Still, Hingis and Paes were on top, moving their opponents around the court with some deft touches and fine returns. When Nestor was unable to protect Mladenovic’s serve in game eight the writing was on the wall, and Hingis sealed victory with a backpedalling smash that Mladenovic could not field.

    “It’s a great honour to keep coming back to Australia,” said Paes, who paid tribute to the workers behind the scenes after winning his seventh mixed doubles title, five years on from his last victory – a triumph he put down to finally playing with Hingis at a major.

    “There are a few people who got us together,” the 41-year-old said. “All you guys back home who put us together to win our first Grand Slam, thank you.”

    > re-live Australian Open 2015 at the tournament website

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    Serena Williams (L) and Maria Sharapova pose with their trophies after the Australian Open 2015 women's singles final, won by Williams.
    Alix Ramsay says predicting shifts in the women's game is no easy task, but that if A0 2015 has taught us anything it is that Serena Williams and Maria Sharapova will take some shifting.
    | 01 February, 2015

    Fearless ’15 predictions: The women

    By Alix Ramsay

    Women’s tennis – the future landscape, the boss said. Tell us about that. Given that it is the last day of the tournament and everyone is exhausted (not only does the water go the wrong way down the plughole in Australia, they appear to have 35-hour days here in Melbourne), none of us can remember our own names at this point; predicting the future might be an ask too far. Right, then: the future landscape… Well, scanning the horizon, it looks pretty flat apart from two large peaks and a small hillock. Now read on…

    1. Serena and Shazza is the only show in town
    What the past two weeks have taught us is that, in their pomp, the current world Nos.1 and 2 are streets ahead of everyone else. The other women can have their moments but when it comes to sheer, dogged, you’re-not-having-this-point-if-it’s-the-last-thing-I-ever-do determination and champion’s spirit, neither woman can be matched. There will be times during the year when they are not at the physical best – that is an occupational hazard for any player – and there will be times when they are not fully match-tough, but when it comes to the business end of a slam, you will have to kill them to beat them. And then, in time honoured fashion, Serena meets Shazza and Serena wins. It seems to be one of the laws of nature.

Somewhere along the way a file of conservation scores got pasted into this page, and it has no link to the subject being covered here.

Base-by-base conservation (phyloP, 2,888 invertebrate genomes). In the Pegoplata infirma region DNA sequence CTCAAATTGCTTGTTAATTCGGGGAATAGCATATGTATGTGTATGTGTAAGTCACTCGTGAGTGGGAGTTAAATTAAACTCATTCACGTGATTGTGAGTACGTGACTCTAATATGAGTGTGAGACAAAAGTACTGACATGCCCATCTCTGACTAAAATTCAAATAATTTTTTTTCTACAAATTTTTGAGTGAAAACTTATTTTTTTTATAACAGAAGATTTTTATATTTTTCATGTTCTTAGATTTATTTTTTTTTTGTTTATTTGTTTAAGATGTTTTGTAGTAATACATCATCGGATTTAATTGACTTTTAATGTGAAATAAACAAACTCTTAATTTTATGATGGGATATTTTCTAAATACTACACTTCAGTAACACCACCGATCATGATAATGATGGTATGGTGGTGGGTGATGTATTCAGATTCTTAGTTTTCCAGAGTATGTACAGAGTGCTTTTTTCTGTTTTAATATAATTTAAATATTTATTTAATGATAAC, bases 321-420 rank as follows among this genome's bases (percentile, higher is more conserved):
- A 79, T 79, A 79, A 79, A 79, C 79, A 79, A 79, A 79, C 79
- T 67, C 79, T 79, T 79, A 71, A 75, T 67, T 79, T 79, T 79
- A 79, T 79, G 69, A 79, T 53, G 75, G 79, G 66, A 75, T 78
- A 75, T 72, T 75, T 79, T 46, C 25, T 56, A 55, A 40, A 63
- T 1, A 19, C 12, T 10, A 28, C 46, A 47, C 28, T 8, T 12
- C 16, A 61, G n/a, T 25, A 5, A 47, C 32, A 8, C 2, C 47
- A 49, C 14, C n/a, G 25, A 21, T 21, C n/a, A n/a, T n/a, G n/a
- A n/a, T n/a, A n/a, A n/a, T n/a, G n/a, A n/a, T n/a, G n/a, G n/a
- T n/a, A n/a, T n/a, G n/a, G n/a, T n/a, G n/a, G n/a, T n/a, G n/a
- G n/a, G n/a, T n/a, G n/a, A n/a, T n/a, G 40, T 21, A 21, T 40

2. Keys to success
    At last, America has cause for hope. Young Madison Keys has brought a smile to the face of America – her run to the semifinals at Melbourne Park was a real sign that she is a keeper. For years, the Land of the Free has been looking for someone to follow in the footsteps of the Williams sisters; many have tried, none has succeeded. Until Madison, that is. She has a huge serve and a clumping forehand and now, coached by Lindsay Davenport, she has a wealth of experience to call on when she needs it. While Lindsay teaches her how to focus and think like a serial winner, Madison’s raw power is pushing her on and up the rankings. Watch this space.

    3. Growing up is hard to do
    The likes of Genie Bouchard and Sloane Stephens still have a long way to go before they can cut it with the big girls. My dear old dad used to call their like “promising youngs” (ever the optimist, Dad regarded himself as a “promising young” until the day he died), but at some point the new generation have to grow up and become proven pros. Genie was given a lesson in how it’s done in the quarterfinals by Shazza and as for Sloane – she of the alarming personal revelations in Elle magazine but the terse, snarky responses in post-match pressers – was summarily dismissed in the first round by Victoria Azarenka. There is more to being a champion than having nice ground strokes and a bit of attitude.

    4. Mighty atoms
    Simona Halep is a fighter, as is Dominika Cibulkova. Yet last year’s French Open and Australian Open finalists have a small problem – they are small. Halep is 1.68m (5ft 6in) and Cibulkova is an even more diminutive 1.60m (5ft 3in). And Halep lost in the quarterfinals to Ekaterina Makarova, while Cibulkova took a pasting from Serena in the last eight. The amount of work both women have to do to deal with the sheer power that so many of the bigger women can generate with apparent ease means that every round in every tournament is a potential banana skin waiting to send them skidding towards the exit. They will have their moments, will these mighty atoms, but they will struggle to claim the major prizes.

    5. London Calling
    Petra Kvitova left Melbourne in a hurry, bundled out in the third round by Madison Keys. Now, Petra at her peak is a wonder to behold. Her lefty serve and thundering power have taken her to two Wimbledon titles – even she was amazed at the shots she was pulling off in her thrashing of Genie Bouchard in SW19 last year. When she won Wimbledon in 2011, she was overwhelmed by what she had achieved but when she won again last July, she was ready; she knew had what it took to win a Grand Slam. She may not be the most consistent of performers but don’t take your eyes off her when she gets back on the grass in a few months’ time.

    6. Oh, Ana…